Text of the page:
Posted on 31 August 2008 by

Tomato Giants

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By Kira Hamman

Check out this picture my brother sent me of a tomato he grew in his garden in the Blue Ridge Mountains.

Wow, right?

How do you grow whopping tomatoes like this?

To be honest, I don’t usually even try, because I don’t have the patience. I’d rather eat a delicious normal-sized tomato, or ten, than wait for a whopper that I can brag to my friends about. Still, there’s something compelling about tomatoes the size of small dogs. They’re so county fair, so… summer.

If you want to try it, the first thing is to choose the right variety. Certain types of tomatoes are bred to be huge, and those would be the ones to grow if you’re going for size. Most of the varieties that get really big have names that indicate as much, like ‘Big Beef,’ ‘Giant Belgium,’ and ‘Dinner Plate.’

After you’ve chosen an appropriate variety, the requirements are pretty much the same as for regular tomatoes, but more. Water more. Fertilize more. Stake more. Start earlier than usual, give the plants more space than usual, prune more carefully than usual. And so on.

Of course, my brother claims that he grew this tomato from a volunteer plant of unknown parentage with a program of benign neglect. So.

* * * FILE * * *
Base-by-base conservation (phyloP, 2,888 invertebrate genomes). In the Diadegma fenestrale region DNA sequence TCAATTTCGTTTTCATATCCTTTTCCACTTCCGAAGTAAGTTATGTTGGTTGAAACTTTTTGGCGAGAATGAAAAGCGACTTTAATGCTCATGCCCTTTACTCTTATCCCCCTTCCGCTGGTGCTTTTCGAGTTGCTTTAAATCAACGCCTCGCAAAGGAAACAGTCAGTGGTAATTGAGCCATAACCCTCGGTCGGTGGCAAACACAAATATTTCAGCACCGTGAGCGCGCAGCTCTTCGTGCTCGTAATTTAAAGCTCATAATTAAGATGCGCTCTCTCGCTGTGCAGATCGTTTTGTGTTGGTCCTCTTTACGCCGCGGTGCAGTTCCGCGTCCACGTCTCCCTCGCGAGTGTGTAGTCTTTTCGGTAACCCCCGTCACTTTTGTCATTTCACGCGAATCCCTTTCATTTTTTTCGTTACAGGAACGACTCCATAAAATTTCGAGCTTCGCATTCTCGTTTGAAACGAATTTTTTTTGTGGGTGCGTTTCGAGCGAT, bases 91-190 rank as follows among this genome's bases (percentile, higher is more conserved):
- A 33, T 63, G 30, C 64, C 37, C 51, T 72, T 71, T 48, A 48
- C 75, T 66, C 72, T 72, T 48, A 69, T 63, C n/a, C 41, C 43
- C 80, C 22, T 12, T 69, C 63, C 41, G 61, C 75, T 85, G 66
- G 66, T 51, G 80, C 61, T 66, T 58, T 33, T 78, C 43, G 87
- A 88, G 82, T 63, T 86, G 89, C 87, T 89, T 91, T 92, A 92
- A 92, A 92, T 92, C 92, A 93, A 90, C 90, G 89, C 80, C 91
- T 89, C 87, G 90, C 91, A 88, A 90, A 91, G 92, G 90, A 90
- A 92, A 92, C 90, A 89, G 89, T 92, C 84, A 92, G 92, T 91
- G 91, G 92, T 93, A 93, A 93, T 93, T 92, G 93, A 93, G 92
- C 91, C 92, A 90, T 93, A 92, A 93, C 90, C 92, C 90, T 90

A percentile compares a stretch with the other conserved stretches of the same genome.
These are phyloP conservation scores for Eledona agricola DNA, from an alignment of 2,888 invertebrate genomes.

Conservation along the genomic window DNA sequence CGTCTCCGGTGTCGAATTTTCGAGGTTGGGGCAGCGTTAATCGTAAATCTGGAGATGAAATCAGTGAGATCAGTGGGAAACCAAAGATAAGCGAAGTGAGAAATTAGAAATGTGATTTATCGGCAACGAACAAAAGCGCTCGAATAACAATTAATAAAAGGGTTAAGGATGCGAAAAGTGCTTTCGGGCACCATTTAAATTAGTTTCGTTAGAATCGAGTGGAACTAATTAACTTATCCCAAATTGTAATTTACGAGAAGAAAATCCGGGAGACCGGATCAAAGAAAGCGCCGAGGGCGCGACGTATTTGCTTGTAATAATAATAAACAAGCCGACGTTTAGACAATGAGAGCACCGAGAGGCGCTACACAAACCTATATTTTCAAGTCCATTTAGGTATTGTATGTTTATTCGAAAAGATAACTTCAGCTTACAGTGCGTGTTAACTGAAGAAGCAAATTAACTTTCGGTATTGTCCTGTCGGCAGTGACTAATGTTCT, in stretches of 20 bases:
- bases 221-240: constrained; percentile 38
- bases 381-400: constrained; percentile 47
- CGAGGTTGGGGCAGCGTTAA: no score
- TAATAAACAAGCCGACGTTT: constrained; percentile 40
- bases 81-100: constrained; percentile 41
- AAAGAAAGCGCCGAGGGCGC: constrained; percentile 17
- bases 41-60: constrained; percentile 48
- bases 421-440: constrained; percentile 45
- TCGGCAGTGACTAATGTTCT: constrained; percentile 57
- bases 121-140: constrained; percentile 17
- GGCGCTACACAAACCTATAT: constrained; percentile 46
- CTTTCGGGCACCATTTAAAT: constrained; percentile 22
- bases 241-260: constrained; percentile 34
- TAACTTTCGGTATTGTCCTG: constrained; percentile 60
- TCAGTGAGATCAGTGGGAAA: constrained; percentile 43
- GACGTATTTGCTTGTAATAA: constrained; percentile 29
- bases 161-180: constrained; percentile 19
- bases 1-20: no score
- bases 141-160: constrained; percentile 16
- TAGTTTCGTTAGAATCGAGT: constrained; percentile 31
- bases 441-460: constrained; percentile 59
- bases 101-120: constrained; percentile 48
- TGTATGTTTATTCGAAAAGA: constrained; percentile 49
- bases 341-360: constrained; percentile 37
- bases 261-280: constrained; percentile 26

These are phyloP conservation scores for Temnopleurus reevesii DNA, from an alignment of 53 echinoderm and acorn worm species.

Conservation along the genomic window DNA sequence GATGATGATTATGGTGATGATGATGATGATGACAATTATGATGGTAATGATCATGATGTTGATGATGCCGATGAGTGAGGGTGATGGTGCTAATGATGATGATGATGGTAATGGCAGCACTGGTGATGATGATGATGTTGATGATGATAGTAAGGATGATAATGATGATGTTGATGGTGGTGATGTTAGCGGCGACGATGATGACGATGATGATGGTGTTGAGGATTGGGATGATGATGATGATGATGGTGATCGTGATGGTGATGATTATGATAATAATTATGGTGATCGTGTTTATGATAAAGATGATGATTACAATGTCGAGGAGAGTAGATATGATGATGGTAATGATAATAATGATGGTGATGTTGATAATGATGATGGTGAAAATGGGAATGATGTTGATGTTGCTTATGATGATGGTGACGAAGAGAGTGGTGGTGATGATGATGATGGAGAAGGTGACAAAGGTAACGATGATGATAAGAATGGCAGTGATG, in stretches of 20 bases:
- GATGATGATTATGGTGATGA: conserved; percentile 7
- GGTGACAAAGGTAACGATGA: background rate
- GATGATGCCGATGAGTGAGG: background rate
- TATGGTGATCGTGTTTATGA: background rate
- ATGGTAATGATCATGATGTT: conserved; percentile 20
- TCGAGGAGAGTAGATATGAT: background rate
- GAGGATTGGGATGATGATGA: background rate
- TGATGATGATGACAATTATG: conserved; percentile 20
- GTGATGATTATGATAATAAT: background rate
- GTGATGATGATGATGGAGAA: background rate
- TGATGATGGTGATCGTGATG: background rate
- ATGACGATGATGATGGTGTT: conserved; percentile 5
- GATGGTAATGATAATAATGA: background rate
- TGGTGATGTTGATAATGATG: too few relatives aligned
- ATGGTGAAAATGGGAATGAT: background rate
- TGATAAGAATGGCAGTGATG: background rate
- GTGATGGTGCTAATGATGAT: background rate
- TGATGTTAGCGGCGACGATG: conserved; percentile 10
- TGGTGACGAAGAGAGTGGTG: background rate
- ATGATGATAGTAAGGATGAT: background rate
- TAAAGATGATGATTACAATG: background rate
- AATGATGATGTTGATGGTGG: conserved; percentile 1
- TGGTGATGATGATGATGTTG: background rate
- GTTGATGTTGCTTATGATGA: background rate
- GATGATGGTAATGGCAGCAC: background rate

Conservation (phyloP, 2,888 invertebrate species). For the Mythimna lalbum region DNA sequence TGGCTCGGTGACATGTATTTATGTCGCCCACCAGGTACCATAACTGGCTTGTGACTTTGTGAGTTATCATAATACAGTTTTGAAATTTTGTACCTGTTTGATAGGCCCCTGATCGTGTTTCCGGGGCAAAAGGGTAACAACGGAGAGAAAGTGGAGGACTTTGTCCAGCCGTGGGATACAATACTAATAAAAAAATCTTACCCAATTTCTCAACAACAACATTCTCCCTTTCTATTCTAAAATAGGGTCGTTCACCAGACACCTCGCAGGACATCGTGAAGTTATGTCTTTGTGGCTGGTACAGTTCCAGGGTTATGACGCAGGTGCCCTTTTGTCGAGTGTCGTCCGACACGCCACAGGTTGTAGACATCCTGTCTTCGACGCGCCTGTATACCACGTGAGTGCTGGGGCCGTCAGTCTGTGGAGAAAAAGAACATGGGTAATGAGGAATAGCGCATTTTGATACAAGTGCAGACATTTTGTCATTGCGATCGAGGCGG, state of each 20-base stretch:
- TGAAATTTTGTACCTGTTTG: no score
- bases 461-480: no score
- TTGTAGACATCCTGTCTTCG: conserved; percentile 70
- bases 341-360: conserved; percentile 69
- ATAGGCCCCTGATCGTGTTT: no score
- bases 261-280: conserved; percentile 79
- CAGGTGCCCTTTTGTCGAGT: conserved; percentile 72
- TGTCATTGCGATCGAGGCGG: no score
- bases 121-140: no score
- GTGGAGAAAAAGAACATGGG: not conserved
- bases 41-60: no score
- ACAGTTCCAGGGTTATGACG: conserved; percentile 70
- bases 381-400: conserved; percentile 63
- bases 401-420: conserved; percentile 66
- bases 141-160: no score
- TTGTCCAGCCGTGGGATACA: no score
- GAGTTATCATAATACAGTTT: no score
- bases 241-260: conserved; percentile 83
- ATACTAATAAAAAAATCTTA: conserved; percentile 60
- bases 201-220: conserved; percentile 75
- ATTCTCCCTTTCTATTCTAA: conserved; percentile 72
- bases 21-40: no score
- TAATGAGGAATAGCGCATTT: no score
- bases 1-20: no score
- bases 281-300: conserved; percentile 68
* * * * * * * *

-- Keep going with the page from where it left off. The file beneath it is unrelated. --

The current world record holder for growing the largest tomato, Gordon Graham, grew a 7 pound, 12 ounce tomato in Oklahoma in 1986. Think you can beat him? Go ahead and try.

And be sure to send us your photos!

3 Responses to “Tomato Giants”

  1. Shibaguyz Says:

    We’re with you Kira… we’d rather have a dozen “normal” tomatoes rather than nurse along the promise of that one beast of a tomato. Have to admit though… the bragging rights are tempting…

  2. our friend Ben Says:

    Whoa, Kira, that’s one scary tomato! I’m surprised it didn’t drag the whole plant to the ground. I think that veggie gardeners tend to divide into two categories, those who’re just grateful to get any edible veggies from our plants (that would be me), and those who strive for the prize-winning monsters. If I had a huge truck garden and plenty of room to try it (not to mention tons of other veggies that were actually edible), I can’t say I wouldn’t go for a monster pumpkin or what have you, too. Well, okay, I wouldn’t. Collector that I am, I’d probably succumb to the temptation to try to grow every heirloom known to man instead. We all have our weaknesses!

  3. deb Says:

    Wow, that is a monster. I am a quantity girl. Huge is not very important, but still it might be fun.

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